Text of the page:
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More than 10,000 VA patients, 128 employees have now died of coronavirus

Dr. Richard Stone, acting VA undersecretary for health, says research has shown that a high percentage of patients -- as many as 85% -- want a coronavirus vaccine.

STARS AND STRIPES

By NIKKI WENTLING | STARS AND STRIPES Published: February 17, 2021

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WASHINGTON – The coronavirus has killed 10,000 Department of Veterans Affairs patients – a grim milestone just 11 months after the first veteran’s death was reported.

A 70-year-old man at the VA hospital in Portland, Ore., was the first VA patient and the first person in Oregon to die of the virus, on March 14. As of Wednesday – 340 days later – 10,059 VA patients and 128 employees have died, about 30 deaths per day.

Active cases of the virus were falling across the VA system after peaking last month in what experts called a “second wave” of infections related to the holiday season. Death rates were also slowing. The department reached a high point in mid-January, with more than 1,100 VA patients dying during a two-week period. In contrast, about 650 patients died during the first two weeks of February.

The VA’s data reflects global trends. The World Health Organization reported Tuesday that new coronavirus cases fell for the fifth consecutive week, and deaths fell 10% from last week. The ebb comes as countries continue their rollouts of coronavirus vaccines.

The VA has established 215 vaccination sites cross the United States. As of Wednesday, the department had administered vaccines to more than 1.8 million people, 1 million of whom were veterans. The rest were VA employees or other federal workers. Of the 1.8 million people, 550,000 have received both doses, making them fully vaccinated.

The four locations that have administered the most vaccines to patients are all in Florida, which, along with California and Texas, has the highest population of veterans in the country. Orlando reported the most vaccinations, with almost 40,000 veterans receiving at least one dose.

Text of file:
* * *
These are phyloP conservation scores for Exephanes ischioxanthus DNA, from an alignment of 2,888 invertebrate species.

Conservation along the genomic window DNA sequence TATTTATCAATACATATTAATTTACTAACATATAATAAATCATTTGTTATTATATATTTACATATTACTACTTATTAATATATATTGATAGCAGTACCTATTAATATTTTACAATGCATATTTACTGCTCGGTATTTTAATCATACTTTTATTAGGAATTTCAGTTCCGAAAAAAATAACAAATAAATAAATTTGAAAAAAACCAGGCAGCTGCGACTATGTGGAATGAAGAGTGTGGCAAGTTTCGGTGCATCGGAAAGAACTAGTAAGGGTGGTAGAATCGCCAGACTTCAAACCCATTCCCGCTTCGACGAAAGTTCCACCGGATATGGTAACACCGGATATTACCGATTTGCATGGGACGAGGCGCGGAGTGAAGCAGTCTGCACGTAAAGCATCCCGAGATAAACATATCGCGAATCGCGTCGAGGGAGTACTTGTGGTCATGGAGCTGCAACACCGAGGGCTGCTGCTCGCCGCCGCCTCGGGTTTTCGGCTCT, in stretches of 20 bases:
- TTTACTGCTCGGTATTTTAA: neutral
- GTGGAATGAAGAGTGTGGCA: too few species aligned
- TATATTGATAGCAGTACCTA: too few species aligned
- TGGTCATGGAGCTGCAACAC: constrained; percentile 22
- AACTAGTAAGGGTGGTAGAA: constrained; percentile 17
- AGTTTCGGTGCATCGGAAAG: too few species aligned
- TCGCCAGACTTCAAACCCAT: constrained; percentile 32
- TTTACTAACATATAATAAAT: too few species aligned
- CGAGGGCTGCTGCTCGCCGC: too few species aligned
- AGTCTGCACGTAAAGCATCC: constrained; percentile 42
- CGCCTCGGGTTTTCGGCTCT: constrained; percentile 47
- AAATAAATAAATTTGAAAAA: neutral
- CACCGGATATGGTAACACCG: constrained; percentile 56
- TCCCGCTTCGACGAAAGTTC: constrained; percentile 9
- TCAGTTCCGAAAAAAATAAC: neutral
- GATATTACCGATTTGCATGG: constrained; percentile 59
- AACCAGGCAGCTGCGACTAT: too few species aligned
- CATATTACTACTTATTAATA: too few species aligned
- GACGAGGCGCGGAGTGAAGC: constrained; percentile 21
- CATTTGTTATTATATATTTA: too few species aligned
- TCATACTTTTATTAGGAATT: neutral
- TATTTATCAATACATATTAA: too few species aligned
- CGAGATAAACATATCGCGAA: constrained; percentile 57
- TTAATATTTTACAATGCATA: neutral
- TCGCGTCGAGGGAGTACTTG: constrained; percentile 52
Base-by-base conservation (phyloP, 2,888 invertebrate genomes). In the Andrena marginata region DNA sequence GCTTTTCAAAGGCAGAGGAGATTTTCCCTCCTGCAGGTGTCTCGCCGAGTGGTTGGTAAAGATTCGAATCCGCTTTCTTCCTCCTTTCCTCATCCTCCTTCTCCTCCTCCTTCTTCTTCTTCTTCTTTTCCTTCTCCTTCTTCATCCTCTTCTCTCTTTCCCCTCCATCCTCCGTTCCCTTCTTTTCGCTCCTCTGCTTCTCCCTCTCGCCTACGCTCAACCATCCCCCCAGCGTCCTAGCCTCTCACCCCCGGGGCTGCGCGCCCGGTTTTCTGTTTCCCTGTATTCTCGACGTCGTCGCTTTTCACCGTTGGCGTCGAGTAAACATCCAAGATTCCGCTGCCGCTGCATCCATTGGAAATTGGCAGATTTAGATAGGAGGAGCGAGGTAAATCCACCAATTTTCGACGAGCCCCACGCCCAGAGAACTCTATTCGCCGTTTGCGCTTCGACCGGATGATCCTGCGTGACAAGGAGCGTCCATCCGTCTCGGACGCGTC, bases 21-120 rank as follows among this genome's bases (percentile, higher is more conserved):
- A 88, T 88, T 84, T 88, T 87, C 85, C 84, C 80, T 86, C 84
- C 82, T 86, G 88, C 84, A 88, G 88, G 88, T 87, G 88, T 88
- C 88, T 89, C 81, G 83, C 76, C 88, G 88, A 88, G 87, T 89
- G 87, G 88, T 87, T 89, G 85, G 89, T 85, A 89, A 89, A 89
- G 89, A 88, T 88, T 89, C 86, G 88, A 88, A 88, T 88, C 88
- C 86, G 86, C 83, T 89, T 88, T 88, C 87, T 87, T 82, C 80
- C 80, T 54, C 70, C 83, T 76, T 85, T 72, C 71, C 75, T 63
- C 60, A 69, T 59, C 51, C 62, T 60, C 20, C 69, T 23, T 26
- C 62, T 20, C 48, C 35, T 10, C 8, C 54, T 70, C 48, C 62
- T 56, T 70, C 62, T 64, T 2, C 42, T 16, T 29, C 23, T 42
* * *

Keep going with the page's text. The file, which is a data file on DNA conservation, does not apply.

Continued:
Poplar Bluff, Mo., had administered the fewest vaccines, with about 2,100 veterans receiving at least one dose.

The VA said Wednesday that it had made progress through the first phase of vaccine rollout and is working through the second phase, which includes vaccinating veterans age 75 and older. The first phase focused on VA health care workers and residents of the department’s community living centers. Some sites are vaccinating patients younger than 75 as the supply permits.

Richard Stone, acting VA undersecretary for health, has been leading the department’s vaccine rollout. He started the effort under former President Donald Trump’s administration. President Joe Biden retained Stone in his position.

“VA guidance encourages local flexibility to maximize COVID-19 vaccine access and efficiency while limiting potential vaccine waste,” Stone said in a statement Wednesday. “In this limited supply phase, our COVID-19 vaccination strategy is balancing site-specific resources, facility needs, vaccine availability and status of the pandemic locally, as well as strict storage, handling and transportation parameters of available vaccines.”

The VA wants to provide vaccines to all veterans and employees who want them – which could be millions more people. The agency’s research has shown that a high percentage of patients – as many as 85% – want a vaccine, Stone said. More than 9 million veterans are enrolled in VA health care. The department is also vaccinating employees and veteran caregivers, and it has been called on to vaccinate other federal workers, including some staff of the Department of Homeland Security.

Stone estimated that the VA would be able to vaccinate lower-risk populations of veterans by the end of March.

Wentling.nikki@stripes.com
Twitter: @nikkiwentling